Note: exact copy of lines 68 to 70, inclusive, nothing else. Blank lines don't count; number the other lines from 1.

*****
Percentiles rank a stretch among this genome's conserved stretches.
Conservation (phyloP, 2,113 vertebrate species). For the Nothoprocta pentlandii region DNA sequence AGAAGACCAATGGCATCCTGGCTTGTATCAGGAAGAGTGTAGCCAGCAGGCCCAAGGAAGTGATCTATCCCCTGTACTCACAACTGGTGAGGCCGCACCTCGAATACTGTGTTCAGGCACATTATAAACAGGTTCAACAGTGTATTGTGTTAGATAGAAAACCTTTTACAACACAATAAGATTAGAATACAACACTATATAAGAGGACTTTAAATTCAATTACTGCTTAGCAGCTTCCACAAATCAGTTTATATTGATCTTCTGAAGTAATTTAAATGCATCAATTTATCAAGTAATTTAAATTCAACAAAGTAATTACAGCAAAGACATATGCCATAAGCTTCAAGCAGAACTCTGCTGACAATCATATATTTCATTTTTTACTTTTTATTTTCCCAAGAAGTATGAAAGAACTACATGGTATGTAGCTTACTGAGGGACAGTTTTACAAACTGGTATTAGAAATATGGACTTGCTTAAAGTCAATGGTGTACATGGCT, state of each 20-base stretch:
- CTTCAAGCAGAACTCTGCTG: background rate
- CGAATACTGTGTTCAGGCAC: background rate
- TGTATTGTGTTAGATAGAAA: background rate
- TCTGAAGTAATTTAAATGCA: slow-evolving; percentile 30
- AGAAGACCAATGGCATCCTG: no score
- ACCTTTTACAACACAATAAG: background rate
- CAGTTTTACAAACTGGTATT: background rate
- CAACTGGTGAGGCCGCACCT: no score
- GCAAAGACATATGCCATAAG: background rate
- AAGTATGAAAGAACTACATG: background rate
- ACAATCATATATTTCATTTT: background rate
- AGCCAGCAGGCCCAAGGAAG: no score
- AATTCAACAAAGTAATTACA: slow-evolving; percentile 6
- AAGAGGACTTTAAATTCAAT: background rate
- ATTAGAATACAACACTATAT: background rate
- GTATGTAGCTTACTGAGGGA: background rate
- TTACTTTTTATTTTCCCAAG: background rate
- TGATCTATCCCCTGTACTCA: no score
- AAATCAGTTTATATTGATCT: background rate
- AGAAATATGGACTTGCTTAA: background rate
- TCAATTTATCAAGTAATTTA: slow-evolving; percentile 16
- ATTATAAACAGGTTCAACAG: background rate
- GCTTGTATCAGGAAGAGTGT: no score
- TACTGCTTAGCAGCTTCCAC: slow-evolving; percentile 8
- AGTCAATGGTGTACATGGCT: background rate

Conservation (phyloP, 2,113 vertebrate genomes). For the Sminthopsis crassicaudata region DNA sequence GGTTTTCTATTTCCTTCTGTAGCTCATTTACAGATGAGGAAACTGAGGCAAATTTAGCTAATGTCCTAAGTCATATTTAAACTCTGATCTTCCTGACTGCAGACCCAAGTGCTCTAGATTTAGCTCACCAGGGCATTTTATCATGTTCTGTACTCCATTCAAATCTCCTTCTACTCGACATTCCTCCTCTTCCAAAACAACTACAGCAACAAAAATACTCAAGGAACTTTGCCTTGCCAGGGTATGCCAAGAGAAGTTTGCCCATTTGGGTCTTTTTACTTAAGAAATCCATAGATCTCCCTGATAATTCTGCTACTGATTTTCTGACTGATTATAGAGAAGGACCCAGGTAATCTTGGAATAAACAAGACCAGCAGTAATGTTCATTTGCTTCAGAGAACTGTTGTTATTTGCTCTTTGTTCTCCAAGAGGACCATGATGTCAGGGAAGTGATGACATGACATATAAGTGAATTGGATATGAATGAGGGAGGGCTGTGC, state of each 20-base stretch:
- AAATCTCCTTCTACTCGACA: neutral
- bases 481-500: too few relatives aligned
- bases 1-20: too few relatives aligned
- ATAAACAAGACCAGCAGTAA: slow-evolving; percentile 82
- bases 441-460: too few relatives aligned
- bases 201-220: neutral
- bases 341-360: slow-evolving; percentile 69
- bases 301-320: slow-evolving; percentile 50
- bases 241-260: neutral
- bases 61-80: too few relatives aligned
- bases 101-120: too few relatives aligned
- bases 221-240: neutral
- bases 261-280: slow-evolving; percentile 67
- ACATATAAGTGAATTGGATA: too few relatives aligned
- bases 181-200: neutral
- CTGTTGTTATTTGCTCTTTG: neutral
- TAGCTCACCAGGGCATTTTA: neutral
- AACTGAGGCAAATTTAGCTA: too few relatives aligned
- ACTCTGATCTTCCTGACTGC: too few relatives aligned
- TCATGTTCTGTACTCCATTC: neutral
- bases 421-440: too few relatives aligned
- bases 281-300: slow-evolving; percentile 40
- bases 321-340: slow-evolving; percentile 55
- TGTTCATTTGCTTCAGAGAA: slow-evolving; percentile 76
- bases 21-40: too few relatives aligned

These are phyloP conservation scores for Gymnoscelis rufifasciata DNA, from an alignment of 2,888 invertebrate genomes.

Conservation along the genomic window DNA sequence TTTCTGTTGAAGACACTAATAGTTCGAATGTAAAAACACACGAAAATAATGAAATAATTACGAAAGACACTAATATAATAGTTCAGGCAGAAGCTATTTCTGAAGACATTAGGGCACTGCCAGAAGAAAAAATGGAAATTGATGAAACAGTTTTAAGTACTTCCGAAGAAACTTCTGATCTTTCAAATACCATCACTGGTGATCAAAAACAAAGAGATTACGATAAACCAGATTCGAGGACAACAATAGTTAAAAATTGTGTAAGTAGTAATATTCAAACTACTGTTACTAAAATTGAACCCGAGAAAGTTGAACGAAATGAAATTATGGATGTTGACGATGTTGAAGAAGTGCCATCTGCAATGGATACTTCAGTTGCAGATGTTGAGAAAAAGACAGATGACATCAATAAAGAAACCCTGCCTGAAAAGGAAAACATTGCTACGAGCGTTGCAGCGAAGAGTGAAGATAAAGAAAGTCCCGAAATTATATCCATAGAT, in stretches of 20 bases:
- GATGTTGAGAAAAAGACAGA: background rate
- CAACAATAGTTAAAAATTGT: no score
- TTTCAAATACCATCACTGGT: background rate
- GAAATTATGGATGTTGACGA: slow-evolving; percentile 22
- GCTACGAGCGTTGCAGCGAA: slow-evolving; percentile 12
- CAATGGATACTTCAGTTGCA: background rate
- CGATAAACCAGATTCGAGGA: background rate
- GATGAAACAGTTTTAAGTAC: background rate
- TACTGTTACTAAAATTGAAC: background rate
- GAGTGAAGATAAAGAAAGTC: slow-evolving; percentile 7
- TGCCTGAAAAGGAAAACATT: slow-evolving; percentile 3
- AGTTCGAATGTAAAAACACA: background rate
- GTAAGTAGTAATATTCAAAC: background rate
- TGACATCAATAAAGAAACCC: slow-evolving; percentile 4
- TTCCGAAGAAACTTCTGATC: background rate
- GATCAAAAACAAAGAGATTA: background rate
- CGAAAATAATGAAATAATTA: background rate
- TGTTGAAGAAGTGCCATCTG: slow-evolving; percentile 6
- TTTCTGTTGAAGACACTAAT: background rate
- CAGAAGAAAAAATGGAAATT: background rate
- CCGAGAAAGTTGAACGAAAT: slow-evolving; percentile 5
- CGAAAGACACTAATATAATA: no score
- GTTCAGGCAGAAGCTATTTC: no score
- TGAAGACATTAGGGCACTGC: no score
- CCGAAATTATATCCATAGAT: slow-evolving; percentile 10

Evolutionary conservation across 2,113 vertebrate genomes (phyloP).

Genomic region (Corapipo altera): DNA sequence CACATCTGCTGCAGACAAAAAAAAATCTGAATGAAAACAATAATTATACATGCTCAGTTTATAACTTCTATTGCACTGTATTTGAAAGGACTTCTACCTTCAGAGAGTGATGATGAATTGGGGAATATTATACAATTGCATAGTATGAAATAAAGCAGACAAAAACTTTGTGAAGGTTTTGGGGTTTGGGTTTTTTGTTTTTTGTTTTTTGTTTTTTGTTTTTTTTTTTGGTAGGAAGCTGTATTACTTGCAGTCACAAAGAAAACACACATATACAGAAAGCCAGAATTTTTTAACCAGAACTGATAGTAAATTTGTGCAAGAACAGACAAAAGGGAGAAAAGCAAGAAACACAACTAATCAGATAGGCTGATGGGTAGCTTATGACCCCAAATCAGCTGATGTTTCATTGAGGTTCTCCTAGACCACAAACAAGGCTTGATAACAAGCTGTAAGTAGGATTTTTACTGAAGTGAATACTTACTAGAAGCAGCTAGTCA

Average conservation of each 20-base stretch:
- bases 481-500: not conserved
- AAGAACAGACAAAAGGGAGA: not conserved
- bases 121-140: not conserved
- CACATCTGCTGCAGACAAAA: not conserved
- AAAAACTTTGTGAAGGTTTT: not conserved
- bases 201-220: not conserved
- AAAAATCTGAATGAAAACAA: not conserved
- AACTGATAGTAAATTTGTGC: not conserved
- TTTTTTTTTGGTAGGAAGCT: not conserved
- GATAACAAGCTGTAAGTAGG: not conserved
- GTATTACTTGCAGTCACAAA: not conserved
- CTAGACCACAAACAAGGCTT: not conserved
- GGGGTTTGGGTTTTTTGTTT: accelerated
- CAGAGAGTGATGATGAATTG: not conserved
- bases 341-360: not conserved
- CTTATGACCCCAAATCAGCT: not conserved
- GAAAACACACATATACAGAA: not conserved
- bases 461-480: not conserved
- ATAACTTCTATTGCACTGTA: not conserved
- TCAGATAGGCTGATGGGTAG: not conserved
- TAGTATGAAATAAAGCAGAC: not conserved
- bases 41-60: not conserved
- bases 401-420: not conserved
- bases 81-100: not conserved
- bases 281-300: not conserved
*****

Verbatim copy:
- GTAAGTAGTAATATTCAAAC: background rate
- TGACATCAATAAAGAAACCC: slow-evolving; percentile 4
- TTCCGAAGAAACTTCTGATC: background rate